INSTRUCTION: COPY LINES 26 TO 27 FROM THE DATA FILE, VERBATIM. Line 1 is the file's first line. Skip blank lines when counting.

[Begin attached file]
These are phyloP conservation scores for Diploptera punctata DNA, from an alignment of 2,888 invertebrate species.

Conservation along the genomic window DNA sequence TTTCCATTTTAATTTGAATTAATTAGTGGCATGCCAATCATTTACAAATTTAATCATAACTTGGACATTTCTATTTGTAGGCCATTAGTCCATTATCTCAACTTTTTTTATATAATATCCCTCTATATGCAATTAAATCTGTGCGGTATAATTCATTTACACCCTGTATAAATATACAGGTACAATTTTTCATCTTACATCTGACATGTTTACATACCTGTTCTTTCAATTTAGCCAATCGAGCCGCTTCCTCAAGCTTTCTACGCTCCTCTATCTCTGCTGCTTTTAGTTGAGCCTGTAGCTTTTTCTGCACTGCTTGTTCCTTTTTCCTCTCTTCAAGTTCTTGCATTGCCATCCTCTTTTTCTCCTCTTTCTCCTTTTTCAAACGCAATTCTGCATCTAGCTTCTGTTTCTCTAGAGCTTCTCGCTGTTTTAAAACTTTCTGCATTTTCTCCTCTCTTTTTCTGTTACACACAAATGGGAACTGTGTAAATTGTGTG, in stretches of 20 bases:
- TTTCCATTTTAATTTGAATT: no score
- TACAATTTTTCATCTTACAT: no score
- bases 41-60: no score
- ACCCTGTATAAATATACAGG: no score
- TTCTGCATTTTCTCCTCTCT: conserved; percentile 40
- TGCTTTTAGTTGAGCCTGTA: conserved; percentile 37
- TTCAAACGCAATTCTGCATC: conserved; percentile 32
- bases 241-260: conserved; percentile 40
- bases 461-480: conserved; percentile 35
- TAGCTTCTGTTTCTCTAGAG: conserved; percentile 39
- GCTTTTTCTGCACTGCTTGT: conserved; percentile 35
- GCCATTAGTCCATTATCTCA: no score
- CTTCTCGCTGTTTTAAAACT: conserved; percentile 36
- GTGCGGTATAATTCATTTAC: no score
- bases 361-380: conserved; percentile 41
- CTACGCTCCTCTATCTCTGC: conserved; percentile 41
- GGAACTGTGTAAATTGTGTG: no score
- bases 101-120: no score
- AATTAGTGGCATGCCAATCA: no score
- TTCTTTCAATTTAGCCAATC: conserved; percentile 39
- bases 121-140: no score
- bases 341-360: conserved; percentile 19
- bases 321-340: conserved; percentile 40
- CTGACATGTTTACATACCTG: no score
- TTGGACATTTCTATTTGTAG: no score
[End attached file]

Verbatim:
- CTGACATGTTTACATACCTG: no score
- TTGGACATTTCTATTTGTAG: no score